4.6.7. mysqlaccess — Client for Checking Access Privileges

mysqlaccess is a diagnostic tool that Yves Carlier has provided for the MySQL distribution. It checks the access privileges for a host name, user name, and database combination. Note that mysqlaccess checks access using only the user and db tables. It does not check table, column, or routine privileges specified in the tables_priv, columns_priv, or procs_priv tables.

Invoke mysqlaccess like this:

shell> mysqlaccess [host_name
        [user_name [db_name]]] [options]

mysqlaccess supports the following options.

Table 4.13. mysqlaccess Options

Format Option File Description
--brief brief Generate reports in single-line tabular format
--commit commit Copy the new access privileges from the temporary tables to the original grant tables
--copy copy Reload the temporary grant tables from original ones
--db=db_name db Specify the database name
--debug=# debug Specify the debug level
--help Display help message and exit
--host=host_name host Connect to the MySQL server on the given host
--howto howto Display some examples that show how to use mysqlaccess
--old_server old_server Assume that the server is an old MySQL server (prior to MySQL 3.21)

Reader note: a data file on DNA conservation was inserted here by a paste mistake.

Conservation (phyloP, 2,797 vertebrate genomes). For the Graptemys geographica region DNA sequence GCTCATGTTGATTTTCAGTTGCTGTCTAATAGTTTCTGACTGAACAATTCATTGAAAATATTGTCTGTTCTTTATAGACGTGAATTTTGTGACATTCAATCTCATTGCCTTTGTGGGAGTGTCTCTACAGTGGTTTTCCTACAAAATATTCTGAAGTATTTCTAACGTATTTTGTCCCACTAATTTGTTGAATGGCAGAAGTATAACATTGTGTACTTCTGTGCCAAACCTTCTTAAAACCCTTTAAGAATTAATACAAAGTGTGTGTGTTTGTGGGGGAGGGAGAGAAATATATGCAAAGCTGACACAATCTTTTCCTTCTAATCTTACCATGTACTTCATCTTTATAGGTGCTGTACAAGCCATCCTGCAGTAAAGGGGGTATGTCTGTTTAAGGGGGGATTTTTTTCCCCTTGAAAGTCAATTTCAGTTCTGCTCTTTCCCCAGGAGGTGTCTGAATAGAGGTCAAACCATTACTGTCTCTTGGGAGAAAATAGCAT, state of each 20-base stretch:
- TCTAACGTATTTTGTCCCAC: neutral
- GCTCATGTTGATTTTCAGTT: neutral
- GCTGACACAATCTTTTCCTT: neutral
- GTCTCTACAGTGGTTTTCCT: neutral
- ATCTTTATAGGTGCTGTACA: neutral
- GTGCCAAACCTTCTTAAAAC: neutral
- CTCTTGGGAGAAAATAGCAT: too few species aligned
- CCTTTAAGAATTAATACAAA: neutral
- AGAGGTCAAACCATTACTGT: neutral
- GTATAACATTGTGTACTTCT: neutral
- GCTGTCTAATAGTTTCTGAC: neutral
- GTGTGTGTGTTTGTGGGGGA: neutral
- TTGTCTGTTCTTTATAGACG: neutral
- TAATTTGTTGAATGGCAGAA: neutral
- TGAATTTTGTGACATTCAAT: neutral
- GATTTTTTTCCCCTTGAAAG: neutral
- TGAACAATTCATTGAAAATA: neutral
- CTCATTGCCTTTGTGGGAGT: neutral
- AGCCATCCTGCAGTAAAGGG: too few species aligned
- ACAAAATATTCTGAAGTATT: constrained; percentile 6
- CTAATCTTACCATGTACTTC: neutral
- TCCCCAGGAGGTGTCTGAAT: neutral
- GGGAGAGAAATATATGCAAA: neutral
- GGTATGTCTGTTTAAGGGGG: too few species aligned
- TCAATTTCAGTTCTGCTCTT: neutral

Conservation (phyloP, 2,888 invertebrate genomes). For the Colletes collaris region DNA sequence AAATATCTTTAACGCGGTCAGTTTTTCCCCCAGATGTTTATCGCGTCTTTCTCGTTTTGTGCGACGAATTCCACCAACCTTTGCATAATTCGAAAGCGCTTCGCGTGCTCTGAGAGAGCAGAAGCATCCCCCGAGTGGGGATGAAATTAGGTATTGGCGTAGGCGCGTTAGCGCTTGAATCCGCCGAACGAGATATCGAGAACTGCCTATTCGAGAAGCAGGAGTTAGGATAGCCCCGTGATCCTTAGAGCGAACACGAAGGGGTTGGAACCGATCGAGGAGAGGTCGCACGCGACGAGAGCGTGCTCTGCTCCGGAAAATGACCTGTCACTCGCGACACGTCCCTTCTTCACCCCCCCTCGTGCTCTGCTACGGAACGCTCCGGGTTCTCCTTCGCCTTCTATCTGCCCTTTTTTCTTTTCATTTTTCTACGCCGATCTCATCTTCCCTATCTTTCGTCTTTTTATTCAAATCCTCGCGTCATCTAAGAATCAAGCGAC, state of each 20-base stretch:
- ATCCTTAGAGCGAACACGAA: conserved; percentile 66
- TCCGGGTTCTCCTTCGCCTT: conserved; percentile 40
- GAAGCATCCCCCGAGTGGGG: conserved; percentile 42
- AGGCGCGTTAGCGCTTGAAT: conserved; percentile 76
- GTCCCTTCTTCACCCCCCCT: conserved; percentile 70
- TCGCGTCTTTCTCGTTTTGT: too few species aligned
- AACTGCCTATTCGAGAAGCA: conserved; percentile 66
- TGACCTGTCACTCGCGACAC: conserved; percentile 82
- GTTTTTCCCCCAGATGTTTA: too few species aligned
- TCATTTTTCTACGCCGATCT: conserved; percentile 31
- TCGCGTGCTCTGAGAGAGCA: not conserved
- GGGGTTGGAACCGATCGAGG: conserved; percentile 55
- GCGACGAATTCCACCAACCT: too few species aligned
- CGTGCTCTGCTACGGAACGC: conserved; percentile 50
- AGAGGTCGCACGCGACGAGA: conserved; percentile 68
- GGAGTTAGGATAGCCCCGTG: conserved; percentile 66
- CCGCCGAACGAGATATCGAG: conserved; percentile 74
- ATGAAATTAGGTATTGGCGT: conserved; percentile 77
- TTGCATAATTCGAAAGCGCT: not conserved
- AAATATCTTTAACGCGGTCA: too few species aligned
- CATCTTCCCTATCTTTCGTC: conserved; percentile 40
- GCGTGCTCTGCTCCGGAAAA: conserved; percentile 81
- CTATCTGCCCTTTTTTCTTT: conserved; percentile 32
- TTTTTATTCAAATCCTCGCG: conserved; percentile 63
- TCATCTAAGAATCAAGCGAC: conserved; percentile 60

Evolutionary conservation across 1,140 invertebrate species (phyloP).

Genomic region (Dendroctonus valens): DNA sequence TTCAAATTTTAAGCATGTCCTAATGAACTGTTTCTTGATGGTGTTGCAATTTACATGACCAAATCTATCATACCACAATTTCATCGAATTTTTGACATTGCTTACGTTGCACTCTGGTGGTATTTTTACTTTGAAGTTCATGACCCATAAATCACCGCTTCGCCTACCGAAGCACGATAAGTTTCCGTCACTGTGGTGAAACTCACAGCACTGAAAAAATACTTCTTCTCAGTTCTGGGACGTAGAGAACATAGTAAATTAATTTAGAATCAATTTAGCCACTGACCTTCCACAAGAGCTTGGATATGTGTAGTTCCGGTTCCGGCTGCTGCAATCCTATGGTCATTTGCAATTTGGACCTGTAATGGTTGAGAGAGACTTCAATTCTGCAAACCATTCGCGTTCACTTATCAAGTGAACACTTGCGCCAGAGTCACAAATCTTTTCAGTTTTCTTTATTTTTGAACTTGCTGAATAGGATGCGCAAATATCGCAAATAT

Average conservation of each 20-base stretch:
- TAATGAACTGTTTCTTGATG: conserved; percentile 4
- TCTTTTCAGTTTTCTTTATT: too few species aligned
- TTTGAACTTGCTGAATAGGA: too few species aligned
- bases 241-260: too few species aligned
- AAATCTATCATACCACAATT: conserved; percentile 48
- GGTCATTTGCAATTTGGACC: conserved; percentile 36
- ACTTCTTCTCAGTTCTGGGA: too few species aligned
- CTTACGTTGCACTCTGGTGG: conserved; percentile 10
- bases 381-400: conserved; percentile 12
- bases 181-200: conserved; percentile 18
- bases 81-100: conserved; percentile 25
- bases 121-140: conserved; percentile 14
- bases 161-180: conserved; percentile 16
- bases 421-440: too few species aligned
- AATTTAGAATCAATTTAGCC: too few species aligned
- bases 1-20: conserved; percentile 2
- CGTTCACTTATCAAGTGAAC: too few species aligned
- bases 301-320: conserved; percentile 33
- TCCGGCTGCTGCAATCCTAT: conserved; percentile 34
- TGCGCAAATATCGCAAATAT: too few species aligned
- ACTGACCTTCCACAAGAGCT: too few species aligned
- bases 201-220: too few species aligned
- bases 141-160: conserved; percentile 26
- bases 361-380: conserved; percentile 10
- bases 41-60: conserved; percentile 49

--password[=password] password The password to use when connecting to the server
--plan plan Display suggestions and ideas for future releases
--preview preview Show the privilege differences after making changes to the temporary grant tables
--relnotes relnotes Display the release notes
--rhost=host_name rhost Connect to the MySQL server on the given host
--rollback rollback Undo the most recent changes to the temporary grant tables.
--spassword[=password] spassword The password to use when connecting to the server as the superuser
--superuser=user_name superuser Specify the user name for connecting as the superuser
--table table Generate reports in table format
--user=user_name, user MySQL user name to use when connecting to server
--version Display version information and exit

If your MySQL distribution is installed in some nonstandard location, you must change the location where mysqlaccess expects to find the mysql client. Edit the mysqlaccess script at approximately line 18. Search for a line that looks like this:

$MYSQL     = '/usr/local/bin/mysql';    # path to mysql executable

Change the path to reflect the location where mysql actually is stored on your system. If you do not do this, a Broken pipe error will occur when you run mysqlaccess.




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